Broken Silence Theatre presents Blackout. ‘Boy meets girl meets the end of the world.’ Following a power cut in a block of flats, neighbours Mark and Tracy agree to keep each other company until their electricity returns. But when the sun doesn’t rise the next morning they suspect something more sinister is occurring. Is it the effect of global warming, a scientific experiment gone wrong, or something else entirely? Part psychological thriller, part post-apocalyptic musical, Blackout is a bold and original new play by award-winning writer Tim Cook.
The open set consisted of a single bed, two chairs, guitar case and a telephone. It was simplistic yet functional. The lighting was even more simplistic with general lighting for the pre-blackout section and subdued lighting with a blue filter for post-blackout.
Featuring music by talented actor, writer and musician Tim Cook, the storyline was a mix of drama and songs.
Mark (Tim Cook) is lonely and misses his girlfriend. We get to hear his music when he practices for his gig that he has scheduled for the next day. This brings Tracy (Amani Zardoe) to his flat to complain about the noise as she is trying to work. Not the best start to their meeting especially when they end up keeping each other company following the blackout. Although they are strangers it appears that Tracy thinks Mark is a little bit of a loser.
Amani Zardoe gave a consistent and fully believable performance as the slightly neurotic Tracy, making her seem vulnerable and almost lovable. Generally, Tim Cook was spot on in his portrayal of Mark and his singing while playing the acoustic guitar was a great addition to the play.
The storyline is okay, but seemed to be lacking at times, leaving the audience to either be happy with it or to make their own minds up without sufficient information. For example, the blackout was potentially caused by aliens from Mark’s point of view, but the reason for it was never disclosed.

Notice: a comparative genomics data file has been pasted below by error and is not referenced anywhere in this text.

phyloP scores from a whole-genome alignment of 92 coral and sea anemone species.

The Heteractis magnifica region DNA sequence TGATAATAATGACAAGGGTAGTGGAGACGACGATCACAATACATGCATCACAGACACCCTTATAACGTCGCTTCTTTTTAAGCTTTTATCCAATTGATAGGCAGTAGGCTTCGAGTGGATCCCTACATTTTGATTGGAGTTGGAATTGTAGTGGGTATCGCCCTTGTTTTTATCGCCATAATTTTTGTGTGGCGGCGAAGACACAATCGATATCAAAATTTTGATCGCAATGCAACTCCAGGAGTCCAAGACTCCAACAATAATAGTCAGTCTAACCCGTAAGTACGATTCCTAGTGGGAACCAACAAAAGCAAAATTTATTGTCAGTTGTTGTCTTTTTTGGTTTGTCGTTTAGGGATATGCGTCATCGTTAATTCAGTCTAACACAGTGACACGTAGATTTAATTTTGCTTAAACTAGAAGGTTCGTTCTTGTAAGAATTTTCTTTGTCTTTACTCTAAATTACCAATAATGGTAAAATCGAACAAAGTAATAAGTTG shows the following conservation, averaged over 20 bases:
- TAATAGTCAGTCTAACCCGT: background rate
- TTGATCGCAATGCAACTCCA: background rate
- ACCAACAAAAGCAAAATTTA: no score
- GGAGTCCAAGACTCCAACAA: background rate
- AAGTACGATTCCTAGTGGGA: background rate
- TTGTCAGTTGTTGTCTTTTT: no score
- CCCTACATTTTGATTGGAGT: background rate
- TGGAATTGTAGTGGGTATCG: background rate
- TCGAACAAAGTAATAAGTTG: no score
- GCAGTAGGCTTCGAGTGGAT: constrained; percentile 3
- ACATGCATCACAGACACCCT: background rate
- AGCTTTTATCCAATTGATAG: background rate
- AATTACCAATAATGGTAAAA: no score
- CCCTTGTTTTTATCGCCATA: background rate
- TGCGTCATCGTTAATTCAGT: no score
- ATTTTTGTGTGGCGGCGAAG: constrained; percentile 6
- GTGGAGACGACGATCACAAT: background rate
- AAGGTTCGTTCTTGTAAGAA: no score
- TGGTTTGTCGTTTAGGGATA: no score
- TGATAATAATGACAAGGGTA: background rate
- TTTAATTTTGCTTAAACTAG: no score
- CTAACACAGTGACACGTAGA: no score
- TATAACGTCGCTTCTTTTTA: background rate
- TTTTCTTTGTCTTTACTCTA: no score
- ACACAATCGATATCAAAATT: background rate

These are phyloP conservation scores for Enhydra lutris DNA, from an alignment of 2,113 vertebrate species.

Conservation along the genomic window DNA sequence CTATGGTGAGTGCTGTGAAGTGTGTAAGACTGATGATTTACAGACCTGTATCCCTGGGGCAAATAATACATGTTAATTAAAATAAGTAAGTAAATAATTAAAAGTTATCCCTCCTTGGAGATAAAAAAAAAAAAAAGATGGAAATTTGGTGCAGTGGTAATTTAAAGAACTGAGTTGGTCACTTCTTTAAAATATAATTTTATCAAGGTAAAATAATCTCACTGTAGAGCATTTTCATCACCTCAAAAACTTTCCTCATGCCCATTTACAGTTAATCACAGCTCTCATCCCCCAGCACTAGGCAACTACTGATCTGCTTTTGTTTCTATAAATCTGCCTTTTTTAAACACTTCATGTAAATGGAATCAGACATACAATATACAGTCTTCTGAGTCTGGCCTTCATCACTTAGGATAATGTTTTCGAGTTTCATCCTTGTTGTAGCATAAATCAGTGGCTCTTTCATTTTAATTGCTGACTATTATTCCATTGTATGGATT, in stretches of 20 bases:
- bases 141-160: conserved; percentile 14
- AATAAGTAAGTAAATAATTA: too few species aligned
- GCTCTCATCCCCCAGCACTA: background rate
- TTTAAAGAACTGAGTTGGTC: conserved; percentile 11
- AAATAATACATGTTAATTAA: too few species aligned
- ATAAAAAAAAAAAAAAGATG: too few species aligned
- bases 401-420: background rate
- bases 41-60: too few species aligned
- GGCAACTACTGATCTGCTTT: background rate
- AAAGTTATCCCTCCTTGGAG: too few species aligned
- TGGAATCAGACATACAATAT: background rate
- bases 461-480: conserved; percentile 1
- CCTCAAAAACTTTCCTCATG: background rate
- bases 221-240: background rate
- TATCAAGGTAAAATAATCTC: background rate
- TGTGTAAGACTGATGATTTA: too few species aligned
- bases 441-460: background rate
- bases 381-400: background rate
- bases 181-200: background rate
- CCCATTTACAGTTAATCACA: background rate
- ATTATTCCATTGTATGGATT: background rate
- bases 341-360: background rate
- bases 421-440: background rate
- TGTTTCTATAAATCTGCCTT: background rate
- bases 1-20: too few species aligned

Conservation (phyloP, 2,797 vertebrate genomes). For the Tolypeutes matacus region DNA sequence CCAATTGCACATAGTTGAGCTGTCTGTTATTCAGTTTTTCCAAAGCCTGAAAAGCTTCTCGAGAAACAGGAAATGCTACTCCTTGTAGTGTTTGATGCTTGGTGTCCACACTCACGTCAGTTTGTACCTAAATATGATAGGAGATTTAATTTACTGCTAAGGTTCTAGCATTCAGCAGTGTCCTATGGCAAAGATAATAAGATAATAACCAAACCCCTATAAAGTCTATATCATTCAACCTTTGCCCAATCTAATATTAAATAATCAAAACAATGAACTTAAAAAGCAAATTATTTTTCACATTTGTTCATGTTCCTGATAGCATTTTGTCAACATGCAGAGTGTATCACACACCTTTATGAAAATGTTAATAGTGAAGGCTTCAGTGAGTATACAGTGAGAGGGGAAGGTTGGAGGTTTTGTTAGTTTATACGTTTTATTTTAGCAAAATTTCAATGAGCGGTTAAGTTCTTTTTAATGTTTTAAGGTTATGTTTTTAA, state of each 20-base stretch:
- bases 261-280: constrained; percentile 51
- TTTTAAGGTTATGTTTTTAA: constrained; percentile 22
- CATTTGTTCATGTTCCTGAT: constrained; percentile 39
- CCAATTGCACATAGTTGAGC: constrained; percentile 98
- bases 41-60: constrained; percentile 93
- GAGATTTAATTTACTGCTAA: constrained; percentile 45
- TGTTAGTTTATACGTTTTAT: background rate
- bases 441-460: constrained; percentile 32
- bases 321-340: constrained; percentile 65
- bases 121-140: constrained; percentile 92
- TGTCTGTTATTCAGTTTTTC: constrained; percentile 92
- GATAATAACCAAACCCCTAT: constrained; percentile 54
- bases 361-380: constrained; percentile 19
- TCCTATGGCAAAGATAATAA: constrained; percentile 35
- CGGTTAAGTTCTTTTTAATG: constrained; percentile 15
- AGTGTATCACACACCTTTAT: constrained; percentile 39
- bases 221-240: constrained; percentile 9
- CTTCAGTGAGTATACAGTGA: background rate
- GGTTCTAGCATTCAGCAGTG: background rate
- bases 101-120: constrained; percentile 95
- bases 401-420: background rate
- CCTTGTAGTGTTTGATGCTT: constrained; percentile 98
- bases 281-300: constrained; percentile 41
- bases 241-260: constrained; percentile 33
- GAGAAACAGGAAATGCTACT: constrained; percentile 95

I admit that I am rather partial to closure and having everything tied up nicely with a bow so there are no “what if” type areas left. Blackout was humorous and something different from what you’d normally see. I think if there had been a little more exploration or explanation the play would have been better. There was time for it as it only ran for 70 minutes.
Review by Lee Cogger
Broken Silence Theatre presents…
BLACKOUT by Tim Cook
The new play by award-winning Royal Court Young Writer Tim Cook, comes to the Drayton Arms Theatre, after a sell-out run at Brighton Fringe. Blackout is a post-apocalyptic psychological thriller, featuring live acoustic music.
Synopsis: Set during a power cut in a block of flats, neighbours Mark and Tracy agree to keep each other company until their electricity returns. But when the sun doesn’t rise the next morning they suspect something more sinister is occurring. Is it the effect of global warming, a scientific experiment gone wrong, or something else entirely?
Mark Tim Cook
Tracy Amani Zardoe
Jason (voice) James Macauley
Hannah (voice) Lauren-Nicole Little
Writer Tim Cook
Director Paul Macauley
Sound Design Aran Knight
Art Design James Meikle
Music and Lyrics Tim Cook
6th-17th October, 2015 (8pm)
Drayton Arms Theatre, South Kensington.
153 Old Brompton Road, London, Greater London, SW5 0LJ